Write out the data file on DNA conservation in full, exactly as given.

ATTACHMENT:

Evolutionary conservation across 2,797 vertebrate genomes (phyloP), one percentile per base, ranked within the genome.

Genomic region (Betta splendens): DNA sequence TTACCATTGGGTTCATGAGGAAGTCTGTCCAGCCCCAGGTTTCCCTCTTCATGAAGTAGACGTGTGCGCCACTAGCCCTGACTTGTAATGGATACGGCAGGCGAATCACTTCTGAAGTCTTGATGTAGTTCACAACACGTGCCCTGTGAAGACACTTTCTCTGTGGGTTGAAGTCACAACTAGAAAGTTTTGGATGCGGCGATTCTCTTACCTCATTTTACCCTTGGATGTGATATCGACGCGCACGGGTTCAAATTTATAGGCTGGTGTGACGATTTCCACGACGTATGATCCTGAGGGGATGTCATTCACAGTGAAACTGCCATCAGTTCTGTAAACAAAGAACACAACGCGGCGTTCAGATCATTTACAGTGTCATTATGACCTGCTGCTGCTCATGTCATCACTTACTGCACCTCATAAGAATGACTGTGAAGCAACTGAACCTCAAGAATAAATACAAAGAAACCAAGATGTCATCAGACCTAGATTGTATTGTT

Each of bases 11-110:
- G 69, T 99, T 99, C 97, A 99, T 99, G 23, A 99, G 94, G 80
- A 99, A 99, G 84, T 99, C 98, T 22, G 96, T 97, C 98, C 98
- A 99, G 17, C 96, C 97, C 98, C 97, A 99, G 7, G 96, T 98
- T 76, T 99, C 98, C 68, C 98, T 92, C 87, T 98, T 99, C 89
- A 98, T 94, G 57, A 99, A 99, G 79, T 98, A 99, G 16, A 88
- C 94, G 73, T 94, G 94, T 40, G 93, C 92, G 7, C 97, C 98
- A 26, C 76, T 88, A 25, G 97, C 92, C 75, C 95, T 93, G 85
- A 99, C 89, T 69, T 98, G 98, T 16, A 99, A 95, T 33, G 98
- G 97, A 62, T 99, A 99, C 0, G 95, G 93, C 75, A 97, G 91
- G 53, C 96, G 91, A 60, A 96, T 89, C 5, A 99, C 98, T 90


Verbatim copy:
Evolutionary conservation across 2,797 vertebrate genomes (phyloP), one percentile per base, ranked within the genome.

Genomic region (Betta splendens): DNA sequence TTACCATTGGGTTCATGAGGAAGTCTGTCCAGCCCCAGGTTTCCCTCTTCATGAAGTAGACGTGTGCGCCACTAGCCCTGACTTGTAATGGATACGGCAGGCGAATCACTTCTGAAGTCTTGATGTAGTTCACAACACGTGCCCTGTGAAGACACTTTCTCTGTGGGTTGAAGTCACAACTAGAAAGTTTTGGATGCGGCGATTCTCTTACCTCATTTTACCCTTGGATGTGATATCGACGCGCACGGGTTCAAATTTATAGGCTGGTGTGACGATTTCCACGACGTATGATCCTGAGGGGATGTCATTCACAGTGAAACTGCCATCAGTTCTGTAAACAAAGAACACAACGCGGCGTTCAGATCATTTACAGTGTCATTATGACCTGCTGCTGCTCATGTCATCACTTACTGCACCTCATAAGAATGACTGTGAAGCAACTGAACCTCAAGAATAAATACAAAGAAACCAAGATGTCATCAGACCTAGATTGTATTGTT

Each of bases 11-110:
- G 69, T 99, T 99, C 97, A 99, T 99, G 23, A 99, G 94, G 80
- A 99, A 99, G 84, T 99, C 98, T 22, G 96, T 97, C 98, C 98
- A 99, G 17, C 96, C 97, C 98, C 97, A 99, G 7, G 96, T 98
- T 76, T 99, C 98, C 68, C 98, T 92, C 87, T 98, T 99, C 89
- A 98, T 94, G 57, A 99, A 99, G 79, T 98, A 99, G 16, A 88
- C 94, G 73, T 94, G 94, T 40, G 93, C 92, G 7, C 97, C 98
- A 26, C 76, T 88, A 25, G 97, C 92, C 75, C 95, T 93, G 85
- A 99, C 89, T 69, T 98, G 98, T 16, A 99, A 95, T 33, G 98
- G 97, A 62, T 99, A 99, C 0, G 95, G 93, C 75, A 97, G 91
- G 53, C 96, G 91, A 60, A 96, T 89, C 5, A 99, C 98, T 90